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Rumsfeld`s Departure

09 November, 2006

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Squeezed by the Republicans` defeat in mid-term congressional elections, the controversial Defence Secretary Donald Rumsfeld has become the first victim of the "winds of change" in America as US President George W. Bush admitted that a general dissatisfaction with his administration`s Iraq policy contributed to his party`s defeat.

Announcing that Donald Rumsfeld was stepping down, Mr. Bush appointed a former CIA Director Robert Gates as the new defence secretary to oversee America`s strategy in Iraq.

Mr. Bush`s announcement about Rumsfeld`s departure at White House came less than an hour after speaker-elect Nancy Pelosi urged him to sack the secretary as a goodwill gesture towards the American people who, she said, had rejected the Bush administration`s Iraq strategy.

Rumsfeld is one of the key architects of this strategy and is believed to have played a decisive role in convincing Mr. Bush to “stay the course” in Iraq despite the loss of nearly 3,000 American and hundreds of thousands of Iraqi lives.

Rumsfeld, a former Navy pilot and congressman, became America`s 21st Defence Secretary on Jan. 20, 2001 and was one of the longest serving defence secretaries.

Just last week , the US president indicated he wanted Rumsfeld and Vice President Dick Cheney to serve through the end of his term in January 2009

Most voters who ousted the Republicans from the US Congress on Tuesday said Iraq was a deciding factor in how they voted.

Mr. Bush acknowledged that Iraq was a key factor but so were the scandals that wracked the party just weeks before the balloting.

"I believe Iraq had a lot to do with the election but there were other factors as well," Mr. Bush said. "People want their congressmen to be honest and ethical. ... Different factors affected different races."

"It was a thumping`," said Mr. Bush, describing the "cumulative effect" of the vote.

I recognise that many Americans voted last night to register their displeasure with the lack of progress being made in Iraq, Mr. Bush said. Yet I also believe most Americans and leaders here in Washington from both political parties understand we cannot accept defeat.

Here are some questions
1) Does Rumsfeld`s ouster suggest any change in America`s Iraq policy in near future?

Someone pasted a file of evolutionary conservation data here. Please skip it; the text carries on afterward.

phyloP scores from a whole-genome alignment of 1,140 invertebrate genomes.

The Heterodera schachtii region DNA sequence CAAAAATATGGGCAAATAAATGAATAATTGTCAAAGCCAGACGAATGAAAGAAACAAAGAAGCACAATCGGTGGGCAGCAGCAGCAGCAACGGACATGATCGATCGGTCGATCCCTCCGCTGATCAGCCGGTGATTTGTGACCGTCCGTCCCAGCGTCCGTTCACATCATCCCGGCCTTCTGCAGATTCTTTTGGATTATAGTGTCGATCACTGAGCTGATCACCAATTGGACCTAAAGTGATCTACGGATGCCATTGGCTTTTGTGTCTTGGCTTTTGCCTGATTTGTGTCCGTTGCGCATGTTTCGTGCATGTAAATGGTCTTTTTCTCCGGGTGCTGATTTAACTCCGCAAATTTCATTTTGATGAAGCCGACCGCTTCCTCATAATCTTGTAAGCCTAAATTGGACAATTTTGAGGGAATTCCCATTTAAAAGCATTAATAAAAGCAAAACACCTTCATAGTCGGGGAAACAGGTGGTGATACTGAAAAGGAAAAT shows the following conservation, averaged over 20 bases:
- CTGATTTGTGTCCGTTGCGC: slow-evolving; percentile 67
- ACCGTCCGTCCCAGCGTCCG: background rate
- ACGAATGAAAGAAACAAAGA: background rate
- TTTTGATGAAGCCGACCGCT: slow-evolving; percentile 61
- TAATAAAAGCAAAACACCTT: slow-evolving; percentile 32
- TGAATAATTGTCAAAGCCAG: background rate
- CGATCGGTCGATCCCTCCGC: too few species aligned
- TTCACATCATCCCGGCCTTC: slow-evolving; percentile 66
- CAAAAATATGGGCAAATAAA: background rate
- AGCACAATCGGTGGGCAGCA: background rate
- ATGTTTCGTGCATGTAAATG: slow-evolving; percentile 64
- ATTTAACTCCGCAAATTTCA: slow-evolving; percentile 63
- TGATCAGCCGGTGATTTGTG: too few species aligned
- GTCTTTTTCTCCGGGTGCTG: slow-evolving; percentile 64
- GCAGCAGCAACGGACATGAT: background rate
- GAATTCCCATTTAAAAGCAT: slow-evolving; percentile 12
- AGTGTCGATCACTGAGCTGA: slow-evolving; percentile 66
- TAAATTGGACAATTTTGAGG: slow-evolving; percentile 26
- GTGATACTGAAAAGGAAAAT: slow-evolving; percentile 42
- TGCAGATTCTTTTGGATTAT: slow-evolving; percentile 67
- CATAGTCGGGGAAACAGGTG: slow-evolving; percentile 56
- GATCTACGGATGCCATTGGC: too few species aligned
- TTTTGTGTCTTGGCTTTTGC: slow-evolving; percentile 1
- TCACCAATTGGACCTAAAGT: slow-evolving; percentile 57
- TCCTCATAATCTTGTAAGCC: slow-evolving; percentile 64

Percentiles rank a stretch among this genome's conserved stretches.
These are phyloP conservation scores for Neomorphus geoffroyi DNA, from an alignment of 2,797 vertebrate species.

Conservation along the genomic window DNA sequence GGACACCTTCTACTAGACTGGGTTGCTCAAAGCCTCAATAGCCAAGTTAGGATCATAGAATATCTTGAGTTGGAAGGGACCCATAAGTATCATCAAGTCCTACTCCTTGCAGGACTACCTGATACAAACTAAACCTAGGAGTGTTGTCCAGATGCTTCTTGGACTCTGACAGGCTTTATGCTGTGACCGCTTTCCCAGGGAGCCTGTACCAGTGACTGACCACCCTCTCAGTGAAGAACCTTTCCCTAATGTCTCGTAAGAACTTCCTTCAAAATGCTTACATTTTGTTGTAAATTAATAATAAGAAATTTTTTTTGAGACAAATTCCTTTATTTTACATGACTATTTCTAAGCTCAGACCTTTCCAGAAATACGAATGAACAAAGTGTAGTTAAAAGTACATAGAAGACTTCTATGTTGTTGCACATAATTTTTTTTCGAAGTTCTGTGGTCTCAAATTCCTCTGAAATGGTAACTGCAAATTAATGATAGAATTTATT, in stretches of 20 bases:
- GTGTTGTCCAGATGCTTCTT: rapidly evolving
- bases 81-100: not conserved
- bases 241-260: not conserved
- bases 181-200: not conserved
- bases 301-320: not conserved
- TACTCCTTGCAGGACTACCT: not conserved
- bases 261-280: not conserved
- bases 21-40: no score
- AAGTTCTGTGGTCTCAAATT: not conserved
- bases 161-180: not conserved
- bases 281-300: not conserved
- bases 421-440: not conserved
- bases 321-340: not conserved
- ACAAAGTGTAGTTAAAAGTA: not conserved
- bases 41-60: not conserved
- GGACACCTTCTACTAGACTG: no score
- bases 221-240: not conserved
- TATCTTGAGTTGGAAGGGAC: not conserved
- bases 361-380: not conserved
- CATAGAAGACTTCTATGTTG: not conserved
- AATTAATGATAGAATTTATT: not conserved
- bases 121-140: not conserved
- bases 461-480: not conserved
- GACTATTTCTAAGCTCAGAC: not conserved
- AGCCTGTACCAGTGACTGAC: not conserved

2) Has Rumsfeld been made a scapegoat or he actually deserved his exclusion?
3) Keeping in view the Democrats` lead in congress, do you think that the new defence secretary will be able to serve for Mr. Bush in line with Rumsfeld vis-à-vis Iraq ?
4) Do you agree with the analysts that Rumsfeld has become one of most controversial personality in USA due to his role in Iraq, and that his political career is over now?

Reader Comments:

New STRONG leadership

Rumsfeld was criticized in America for his limp handed handling of the War treating it more like a "police action" than a real war. The new guy Robert Gates has the perspectives that Rumsfeld lacked. First Rumsfeld never served in the military himself. Gates spent two years in the Air Force. But more importantly Gates has served in the CIA which gives him a "down and dirty" perspective. He is willing to meet the terrorists on their own level like the fictional character "Jack Bauer" does weekly on American TV. Robert Gates has 26-year career as an intelligence professional, and has served four Presidents of both major political parties. Americans are looking foward to this more "Jack Bauer" approach that Gates promises. With Gates as Defense Secretary the gloves have definitely come off. There is no more playing by "Queensbury Rules". Gates is willing to fight a street brawl and fight it to win - whatever it takes. His CIA training is what gives him the edge and the mentality that Rumsfeld lacked.

Kevin, United Kingdom - 09 November, 2006

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